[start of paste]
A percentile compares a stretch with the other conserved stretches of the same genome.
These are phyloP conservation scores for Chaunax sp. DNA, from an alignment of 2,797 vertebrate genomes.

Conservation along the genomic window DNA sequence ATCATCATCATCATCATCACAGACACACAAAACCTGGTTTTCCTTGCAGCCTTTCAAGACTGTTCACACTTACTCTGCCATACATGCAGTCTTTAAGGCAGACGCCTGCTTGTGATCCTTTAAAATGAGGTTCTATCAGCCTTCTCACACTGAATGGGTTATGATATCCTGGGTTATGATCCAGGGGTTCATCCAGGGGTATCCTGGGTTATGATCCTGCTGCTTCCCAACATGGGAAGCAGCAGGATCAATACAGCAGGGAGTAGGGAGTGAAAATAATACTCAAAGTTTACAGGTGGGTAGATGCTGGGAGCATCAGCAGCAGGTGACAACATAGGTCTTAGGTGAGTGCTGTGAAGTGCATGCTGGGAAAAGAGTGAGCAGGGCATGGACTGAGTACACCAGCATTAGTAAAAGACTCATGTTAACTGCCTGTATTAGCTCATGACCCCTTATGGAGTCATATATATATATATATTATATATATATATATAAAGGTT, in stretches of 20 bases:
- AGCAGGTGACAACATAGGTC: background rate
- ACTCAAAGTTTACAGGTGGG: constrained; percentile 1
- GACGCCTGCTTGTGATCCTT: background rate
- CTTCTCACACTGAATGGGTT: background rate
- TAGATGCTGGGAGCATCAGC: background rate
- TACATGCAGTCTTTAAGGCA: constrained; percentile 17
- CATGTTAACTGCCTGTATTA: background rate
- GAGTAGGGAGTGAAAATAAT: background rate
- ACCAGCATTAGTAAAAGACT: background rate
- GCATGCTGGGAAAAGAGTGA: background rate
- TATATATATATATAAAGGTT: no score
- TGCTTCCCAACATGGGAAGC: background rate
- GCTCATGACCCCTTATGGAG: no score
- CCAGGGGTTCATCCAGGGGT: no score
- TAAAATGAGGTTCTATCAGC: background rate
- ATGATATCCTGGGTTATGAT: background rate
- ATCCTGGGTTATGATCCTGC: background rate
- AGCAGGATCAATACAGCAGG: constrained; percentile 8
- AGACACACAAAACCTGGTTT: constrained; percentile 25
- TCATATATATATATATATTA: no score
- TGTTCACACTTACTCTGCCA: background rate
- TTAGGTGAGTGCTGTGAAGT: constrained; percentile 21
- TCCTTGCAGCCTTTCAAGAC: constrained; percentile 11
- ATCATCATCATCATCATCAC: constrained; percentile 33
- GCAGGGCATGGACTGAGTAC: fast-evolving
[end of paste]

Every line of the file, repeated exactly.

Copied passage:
A percentile compares a stretch with the other conserved stretches of the same genome.
These are phyloP conservation scores for Chaunax sp. DNA, from an alignment of 2,797 vertebrate genomes.

Conservation along the genomic window DNA sequence ATCATCATCATCATCATCACAGACACACAAAACCTGGTTTTCCTTGCAGCCTTTCAAGACTGTTCACACTTACTCTGCCATACATGCAGTCTTTAAGGCAGACGCCTGCTTGTGATCCTTTAAAATGAGGTTCTATCAGCCTTCTCACACTGAATGGGTTATGATATCCTGGGTTATGATCCAGGGGTTCATCCAGGGGTATCCTGGGTTATGATCCTGCTGCTTCCCAACATGGGAAGCAGCAGGATCAATACAGCAGGGAGTAGGGAGTGAAAATAATACTCAAAGTTTACAGGTGGGTAGATGCTGGGAGCATCAGCAGCAGGTGACAACATAGGTCTTAGGTGAGTGCTGTGAAGTGCATGCTGGGAAAAGAGTGAGCAGGGCATGGACTGAGTACACCAGCATTAGTAAAAGACTCATGTTAACTGCCTGTATTAGCTCATGACCCCTTATGGAGTCATATATATATATATATTATATATATATATATAAAGGTT, in stretches of 20 bases:
- AGCAGGTGACAACATAGGTC: background rate
- ACTCAAAGTTTACAGGTGGG: constrained; percentile 1
- GACGCCTGCTTGTGATCCTT: background rate
- CTTCTCACACTGAATGGGTT: background rate
- TAGATGCTGGGAGCATCAGC: background rate
- TACATGCAGTCTTTAAGGCA: constrained; percentile 17
- CATGTTAACTGCCTGTATTA: background rate
- GAGTAGGGAGTGAAAATAAT: background rate
- ACCAGCATTAGTAAAAGACT: background rate
- GCATGCTGGGAAAAGAGTGA: background rate
- TATATATATATATAAAGGTT: no score
- TGCTTCCCAACATGGGAAGC: background rate
- GCTCATGACCCCTTATGGAG: no score
- CCAGGGGTTCATCCAGGGGT: no score
- TAAAATGAGGTTCTATCAGC: background rate
- ATGATATCCTGGGTTATGAT: background rate
- ATCCTGGGTTATGATCCTGC: background rate
- AGCAGGATCAATACAGCAGG: constrained; percentile 8
- AGACACACAAAACCTGGTTT: constrained; percentile 25
- TCATATATATATATATATTA: no score
- TGTTCACACTTACTCTGCCA: background rate
- TTAGGTGAGTGCTGTGAAGT: constrained; percentile 21
- TCCTTGCAGCCTTTCAAGAC: constrained; percentile 11
- ATCATCATCATCATCATCAC: constrained; percentile 33
- GCAGGGCATGGACTGAGTAC: fast-evolving